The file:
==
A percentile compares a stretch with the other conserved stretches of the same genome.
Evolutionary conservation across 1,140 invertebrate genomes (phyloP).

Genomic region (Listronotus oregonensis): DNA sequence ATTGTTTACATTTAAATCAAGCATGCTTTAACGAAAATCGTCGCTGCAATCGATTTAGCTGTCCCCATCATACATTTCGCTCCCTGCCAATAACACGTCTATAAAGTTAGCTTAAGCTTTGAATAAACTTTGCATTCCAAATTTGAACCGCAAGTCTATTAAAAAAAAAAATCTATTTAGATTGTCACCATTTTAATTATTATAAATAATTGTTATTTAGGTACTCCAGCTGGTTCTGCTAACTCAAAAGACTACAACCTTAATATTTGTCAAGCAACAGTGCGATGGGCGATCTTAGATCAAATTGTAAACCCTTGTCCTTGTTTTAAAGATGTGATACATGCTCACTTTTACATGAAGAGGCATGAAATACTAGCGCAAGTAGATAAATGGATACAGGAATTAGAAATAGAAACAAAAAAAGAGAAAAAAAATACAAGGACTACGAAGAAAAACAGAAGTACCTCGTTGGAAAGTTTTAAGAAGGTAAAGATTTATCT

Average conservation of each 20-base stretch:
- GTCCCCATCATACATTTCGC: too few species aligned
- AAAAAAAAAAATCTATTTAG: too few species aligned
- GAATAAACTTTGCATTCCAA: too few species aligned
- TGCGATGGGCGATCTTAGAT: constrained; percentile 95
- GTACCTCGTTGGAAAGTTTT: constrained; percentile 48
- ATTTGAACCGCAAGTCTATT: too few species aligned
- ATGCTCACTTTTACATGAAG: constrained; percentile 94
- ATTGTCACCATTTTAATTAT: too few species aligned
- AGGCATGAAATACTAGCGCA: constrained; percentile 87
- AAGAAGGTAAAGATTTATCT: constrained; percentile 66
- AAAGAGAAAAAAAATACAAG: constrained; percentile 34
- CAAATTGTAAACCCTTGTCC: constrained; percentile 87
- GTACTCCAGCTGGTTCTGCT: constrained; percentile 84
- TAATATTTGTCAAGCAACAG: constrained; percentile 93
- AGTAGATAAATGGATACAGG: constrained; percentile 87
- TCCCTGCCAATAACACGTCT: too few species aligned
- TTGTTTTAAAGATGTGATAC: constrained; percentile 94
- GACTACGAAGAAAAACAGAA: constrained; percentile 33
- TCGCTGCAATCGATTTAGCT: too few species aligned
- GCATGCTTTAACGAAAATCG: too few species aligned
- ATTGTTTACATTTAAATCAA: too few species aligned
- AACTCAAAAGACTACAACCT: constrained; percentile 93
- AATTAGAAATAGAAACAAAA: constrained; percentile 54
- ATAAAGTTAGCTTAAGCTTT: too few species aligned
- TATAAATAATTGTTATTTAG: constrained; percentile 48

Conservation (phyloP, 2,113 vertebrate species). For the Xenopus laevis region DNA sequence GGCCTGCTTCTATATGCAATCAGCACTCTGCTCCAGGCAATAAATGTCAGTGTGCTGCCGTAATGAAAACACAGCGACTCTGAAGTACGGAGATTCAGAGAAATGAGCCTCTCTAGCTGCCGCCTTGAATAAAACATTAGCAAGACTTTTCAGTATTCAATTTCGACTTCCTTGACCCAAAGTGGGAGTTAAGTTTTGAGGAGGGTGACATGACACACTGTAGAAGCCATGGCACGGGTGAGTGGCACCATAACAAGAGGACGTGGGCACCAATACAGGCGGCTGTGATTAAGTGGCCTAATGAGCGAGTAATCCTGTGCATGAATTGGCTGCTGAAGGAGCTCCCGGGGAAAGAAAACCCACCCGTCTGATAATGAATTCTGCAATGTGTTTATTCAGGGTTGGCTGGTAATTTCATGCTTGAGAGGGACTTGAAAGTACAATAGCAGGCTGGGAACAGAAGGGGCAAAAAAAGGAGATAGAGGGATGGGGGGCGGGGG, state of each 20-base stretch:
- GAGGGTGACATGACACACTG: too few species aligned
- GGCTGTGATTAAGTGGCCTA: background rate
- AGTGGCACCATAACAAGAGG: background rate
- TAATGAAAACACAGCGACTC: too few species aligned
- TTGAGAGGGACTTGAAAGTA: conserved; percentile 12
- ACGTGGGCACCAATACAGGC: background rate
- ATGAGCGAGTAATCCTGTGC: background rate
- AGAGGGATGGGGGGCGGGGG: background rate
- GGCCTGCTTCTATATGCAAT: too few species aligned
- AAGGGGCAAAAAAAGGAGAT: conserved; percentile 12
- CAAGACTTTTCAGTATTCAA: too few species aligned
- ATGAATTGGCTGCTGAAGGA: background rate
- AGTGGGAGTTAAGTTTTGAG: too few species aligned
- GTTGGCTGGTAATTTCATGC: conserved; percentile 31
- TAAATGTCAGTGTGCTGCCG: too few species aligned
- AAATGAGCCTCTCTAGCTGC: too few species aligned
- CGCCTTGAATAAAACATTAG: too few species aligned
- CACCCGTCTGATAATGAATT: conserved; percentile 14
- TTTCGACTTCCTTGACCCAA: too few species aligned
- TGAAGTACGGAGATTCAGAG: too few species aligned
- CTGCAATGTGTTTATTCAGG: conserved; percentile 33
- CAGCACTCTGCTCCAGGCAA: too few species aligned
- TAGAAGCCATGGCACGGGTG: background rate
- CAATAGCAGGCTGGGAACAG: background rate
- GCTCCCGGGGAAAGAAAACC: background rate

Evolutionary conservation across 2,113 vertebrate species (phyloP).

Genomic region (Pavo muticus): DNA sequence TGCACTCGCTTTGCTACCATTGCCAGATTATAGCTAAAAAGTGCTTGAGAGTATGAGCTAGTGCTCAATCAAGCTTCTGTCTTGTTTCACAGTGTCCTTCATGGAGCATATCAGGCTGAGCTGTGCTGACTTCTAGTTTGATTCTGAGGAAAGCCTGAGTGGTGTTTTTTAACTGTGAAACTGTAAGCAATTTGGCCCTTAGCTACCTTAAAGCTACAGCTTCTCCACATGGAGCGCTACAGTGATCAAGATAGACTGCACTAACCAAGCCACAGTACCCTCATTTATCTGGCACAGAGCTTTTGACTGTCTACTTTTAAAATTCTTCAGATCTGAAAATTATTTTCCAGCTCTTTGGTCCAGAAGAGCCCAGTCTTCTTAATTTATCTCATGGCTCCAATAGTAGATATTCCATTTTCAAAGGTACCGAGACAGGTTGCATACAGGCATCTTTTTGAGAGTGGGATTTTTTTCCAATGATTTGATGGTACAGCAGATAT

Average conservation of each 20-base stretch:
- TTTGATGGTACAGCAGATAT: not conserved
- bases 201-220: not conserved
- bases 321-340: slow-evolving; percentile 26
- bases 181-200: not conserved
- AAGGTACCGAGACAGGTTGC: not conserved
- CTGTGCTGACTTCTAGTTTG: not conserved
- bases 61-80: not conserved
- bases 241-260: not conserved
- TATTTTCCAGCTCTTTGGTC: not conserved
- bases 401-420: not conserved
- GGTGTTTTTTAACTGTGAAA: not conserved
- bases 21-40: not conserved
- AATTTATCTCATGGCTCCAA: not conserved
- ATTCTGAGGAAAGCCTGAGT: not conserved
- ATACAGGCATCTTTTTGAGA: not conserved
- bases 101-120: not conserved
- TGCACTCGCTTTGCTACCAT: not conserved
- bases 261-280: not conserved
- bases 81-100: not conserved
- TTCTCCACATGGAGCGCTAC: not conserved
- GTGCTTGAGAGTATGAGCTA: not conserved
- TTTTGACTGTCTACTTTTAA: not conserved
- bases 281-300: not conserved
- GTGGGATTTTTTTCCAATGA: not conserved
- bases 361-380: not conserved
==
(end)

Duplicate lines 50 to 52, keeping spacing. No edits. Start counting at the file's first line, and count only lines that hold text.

- TGAAGTACGGAGATTCAGAG: too few species aligned
- CTGCAATGTGTTTATTCAGG: conserved; percentile 33
- CAGCACTCTGCTCCAGGCAA: too few species aligned